PolyCystic Ovarian Syndrome (PCOS) affects 1 in 10 women and up to 70% of women are undiagnosed. As well as being the most common endocrine disorder which can affect women from puberty into post-menopause it is also the most common cause of female fertility issues.
PCOS can present with a variety of symptoms including: hormonal changes or imbalances; fertility issues; difficulties managing weight; fatigue; digestive disturbances; insulin resistance; Type 2 diabetes; metabolic syndrome; skin issues; hirsutism; psychological issues and disturbed menstrual cycle.
It is a genetic condition which can take anything from 1 to 17 years to be diagnosed. However, given the range and lack of specificity of possible symptoms and the fact that each individual may present with a different range and degree of symptoms, it's not surprising that it can be difficult to diagnose. A diagnosis should include an ultrasound scan, hormone tests and a discussion about individual symptoms.
In PCOS the ovaries do not function properly and that leads to increased levels of testosterone. It can cause an irregular cycle creating fertility issues. Along with the increased testosterone comes an increase in insulin resistance which in turn leads to weight gain and increased production of oestrogen which only worsens the symptoms.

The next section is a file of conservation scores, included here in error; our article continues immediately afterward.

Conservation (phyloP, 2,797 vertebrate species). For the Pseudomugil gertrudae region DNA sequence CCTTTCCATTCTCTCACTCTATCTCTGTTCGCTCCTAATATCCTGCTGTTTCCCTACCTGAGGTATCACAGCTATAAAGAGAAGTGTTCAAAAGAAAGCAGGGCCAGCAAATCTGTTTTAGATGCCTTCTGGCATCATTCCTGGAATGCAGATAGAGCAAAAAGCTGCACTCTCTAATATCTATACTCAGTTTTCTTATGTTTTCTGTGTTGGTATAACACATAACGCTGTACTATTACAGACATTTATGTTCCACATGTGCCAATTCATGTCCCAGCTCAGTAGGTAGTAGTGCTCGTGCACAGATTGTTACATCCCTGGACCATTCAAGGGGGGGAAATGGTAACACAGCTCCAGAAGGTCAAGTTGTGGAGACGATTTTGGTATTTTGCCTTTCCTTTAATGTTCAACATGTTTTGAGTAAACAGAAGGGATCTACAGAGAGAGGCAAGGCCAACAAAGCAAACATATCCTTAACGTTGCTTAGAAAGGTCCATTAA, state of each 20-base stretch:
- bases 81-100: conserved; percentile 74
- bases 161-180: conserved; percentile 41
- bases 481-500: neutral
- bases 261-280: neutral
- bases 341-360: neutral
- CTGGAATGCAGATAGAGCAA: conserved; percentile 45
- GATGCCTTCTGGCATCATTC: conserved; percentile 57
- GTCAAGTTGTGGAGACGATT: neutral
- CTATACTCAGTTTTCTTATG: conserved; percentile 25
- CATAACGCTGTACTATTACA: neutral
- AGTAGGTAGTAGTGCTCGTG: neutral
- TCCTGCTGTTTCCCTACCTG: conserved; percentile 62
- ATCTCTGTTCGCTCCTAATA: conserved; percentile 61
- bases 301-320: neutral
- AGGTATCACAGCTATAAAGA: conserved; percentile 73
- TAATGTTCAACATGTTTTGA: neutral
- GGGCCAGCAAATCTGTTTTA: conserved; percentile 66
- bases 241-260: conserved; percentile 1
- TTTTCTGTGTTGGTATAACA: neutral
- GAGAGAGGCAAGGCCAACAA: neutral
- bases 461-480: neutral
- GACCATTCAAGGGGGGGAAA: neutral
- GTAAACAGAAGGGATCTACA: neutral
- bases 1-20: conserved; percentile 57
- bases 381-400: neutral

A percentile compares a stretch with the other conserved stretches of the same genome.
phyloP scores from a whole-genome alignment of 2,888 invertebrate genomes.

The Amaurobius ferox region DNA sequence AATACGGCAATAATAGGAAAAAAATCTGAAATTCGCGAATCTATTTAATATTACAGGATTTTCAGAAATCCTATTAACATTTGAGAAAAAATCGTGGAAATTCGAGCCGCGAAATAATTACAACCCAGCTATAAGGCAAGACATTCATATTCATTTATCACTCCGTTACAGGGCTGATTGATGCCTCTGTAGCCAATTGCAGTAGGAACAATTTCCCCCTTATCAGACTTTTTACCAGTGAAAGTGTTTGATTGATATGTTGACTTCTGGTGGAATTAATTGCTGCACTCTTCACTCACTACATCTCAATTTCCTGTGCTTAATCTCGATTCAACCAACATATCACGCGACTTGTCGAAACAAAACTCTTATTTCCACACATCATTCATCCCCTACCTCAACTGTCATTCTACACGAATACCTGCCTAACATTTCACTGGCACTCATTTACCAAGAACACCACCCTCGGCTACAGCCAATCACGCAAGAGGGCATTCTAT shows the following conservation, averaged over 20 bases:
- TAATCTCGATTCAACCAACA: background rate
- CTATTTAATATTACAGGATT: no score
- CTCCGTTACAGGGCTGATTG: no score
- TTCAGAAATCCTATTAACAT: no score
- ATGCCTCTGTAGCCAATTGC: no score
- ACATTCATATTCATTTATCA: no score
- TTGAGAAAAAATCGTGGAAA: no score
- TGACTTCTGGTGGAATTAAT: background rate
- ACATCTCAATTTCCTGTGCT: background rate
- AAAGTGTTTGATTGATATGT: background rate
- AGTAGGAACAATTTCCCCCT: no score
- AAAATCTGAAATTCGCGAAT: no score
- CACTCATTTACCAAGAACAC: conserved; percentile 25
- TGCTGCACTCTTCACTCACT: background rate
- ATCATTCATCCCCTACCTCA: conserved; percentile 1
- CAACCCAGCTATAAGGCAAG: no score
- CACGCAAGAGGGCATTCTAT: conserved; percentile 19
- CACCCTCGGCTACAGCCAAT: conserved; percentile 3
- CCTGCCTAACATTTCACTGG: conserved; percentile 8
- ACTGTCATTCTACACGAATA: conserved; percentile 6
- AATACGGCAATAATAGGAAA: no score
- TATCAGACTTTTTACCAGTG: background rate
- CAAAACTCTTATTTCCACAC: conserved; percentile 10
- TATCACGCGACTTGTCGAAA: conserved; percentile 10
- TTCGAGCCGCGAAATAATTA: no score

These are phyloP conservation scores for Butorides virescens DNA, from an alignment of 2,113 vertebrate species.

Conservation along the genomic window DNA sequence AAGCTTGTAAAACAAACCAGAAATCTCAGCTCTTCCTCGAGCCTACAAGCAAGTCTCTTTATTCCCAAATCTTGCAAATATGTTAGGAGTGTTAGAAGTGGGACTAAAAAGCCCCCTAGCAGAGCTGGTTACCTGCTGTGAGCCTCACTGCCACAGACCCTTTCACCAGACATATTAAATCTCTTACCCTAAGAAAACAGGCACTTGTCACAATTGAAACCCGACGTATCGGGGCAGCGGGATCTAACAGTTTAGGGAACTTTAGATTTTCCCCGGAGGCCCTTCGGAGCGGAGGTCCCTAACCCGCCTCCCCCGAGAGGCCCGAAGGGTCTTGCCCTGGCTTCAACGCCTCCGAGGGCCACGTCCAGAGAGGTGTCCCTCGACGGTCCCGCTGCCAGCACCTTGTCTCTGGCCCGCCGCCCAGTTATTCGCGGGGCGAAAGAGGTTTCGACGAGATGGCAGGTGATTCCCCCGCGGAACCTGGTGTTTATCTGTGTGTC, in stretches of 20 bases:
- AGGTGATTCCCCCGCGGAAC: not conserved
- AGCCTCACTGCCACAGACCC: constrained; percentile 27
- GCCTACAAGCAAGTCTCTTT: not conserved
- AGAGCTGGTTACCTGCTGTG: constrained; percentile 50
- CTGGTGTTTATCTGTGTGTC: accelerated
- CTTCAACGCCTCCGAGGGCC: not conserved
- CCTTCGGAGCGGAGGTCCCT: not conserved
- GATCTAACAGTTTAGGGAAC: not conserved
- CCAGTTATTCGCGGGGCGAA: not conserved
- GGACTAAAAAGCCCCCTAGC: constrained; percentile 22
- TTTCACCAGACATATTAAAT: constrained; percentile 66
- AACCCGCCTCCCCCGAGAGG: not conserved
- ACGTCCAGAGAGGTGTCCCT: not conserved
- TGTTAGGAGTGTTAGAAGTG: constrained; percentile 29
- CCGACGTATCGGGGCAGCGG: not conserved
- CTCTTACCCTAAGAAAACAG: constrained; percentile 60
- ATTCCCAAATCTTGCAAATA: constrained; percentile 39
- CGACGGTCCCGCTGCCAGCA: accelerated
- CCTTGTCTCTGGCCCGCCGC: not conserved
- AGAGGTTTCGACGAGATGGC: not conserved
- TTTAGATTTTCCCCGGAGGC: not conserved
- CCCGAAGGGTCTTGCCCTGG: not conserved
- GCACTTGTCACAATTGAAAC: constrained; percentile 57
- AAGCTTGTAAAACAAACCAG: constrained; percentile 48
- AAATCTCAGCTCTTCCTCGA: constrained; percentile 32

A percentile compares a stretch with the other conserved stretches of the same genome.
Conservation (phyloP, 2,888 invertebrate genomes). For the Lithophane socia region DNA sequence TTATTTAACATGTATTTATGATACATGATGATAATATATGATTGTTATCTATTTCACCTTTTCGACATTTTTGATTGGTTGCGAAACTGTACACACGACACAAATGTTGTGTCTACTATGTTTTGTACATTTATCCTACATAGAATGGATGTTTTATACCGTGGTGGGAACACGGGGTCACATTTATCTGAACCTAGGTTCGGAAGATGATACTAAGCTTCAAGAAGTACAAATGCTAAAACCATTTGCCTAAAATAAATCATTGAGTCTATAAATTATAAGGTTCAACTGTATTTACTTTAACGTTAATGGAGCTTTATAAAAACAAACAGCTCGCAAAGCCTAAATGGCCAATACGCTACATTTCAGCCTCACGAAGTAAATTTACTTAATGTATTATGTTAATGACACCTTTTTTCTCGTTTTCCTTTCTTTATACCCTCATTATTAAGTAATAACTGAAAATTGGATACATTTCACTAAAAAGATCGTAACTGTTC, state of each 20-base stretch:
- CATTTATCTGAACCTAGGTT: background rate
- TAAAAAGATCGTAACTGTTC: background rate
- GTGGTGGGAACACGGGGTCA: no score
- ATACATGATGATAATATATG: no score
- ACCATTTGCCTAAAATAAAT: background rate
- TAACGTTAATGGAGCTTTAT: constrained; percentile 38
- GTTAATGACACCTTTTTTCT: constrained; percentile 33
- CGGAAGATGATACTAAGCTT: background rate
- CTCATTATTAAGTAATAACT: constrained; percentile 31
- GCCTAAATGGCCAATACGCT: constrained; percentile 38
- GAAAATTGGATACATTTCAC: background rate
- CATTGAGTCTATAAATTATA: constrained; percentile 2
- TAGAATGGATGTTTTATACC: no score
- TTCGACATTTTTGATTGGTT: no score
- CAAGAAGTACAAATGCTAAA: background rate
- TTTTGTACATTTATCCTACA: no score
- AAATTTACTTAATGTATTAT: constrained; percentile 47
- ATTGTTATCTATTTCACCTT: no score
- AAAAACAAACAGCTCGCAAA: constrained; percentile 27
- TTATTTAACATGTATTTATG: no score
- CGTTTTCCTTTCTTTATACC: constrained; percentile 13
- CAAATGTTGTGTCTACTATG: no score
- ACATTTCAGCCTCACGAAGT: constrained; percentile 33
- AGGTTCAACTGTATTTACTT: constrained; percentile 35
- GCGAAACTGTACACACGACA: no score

Managing insulin levels is key to managing weight and managing weight is key to managing PCOS symptoms - something which is particularly difficult because the insulin resistance and fluctuating hormone levels create food cravings - especially for carbs and sweet things. However, the good news is that even a 5% reduction in weight can: decrease insulin levels; reduce testosterone levels; reduce hirsutism; reduce acne; improve the menstrual cycle and trigger ovulation.
A specialist nutritionist can help or consider following insulin focused diets such as Low-GI diets, the Blood Sugar Diet - Dr Michael Mosley; 5:2 fasting - Dr Michael Mosley. Any eating regime which helps to stabilize glucose and insulin levels will help and make it easier to lose weight.
Not everyone with PCOS has weight management issues, but following a healthy diet which stabilizes insulin levels is still important.
Reproductive Reflexology can provide a targeted approach to supporting hormone balance alongside a healthy lifestyle (diet and exercise) for sufferers of PCOS, particularly for those who wish to conceive. The low progesterone levels that can be associated with PCOS may mean that maintaining a pregnancy can be difficult and Reproductive Reflexology has different protocols to support hormone levels at different points in the cycle.
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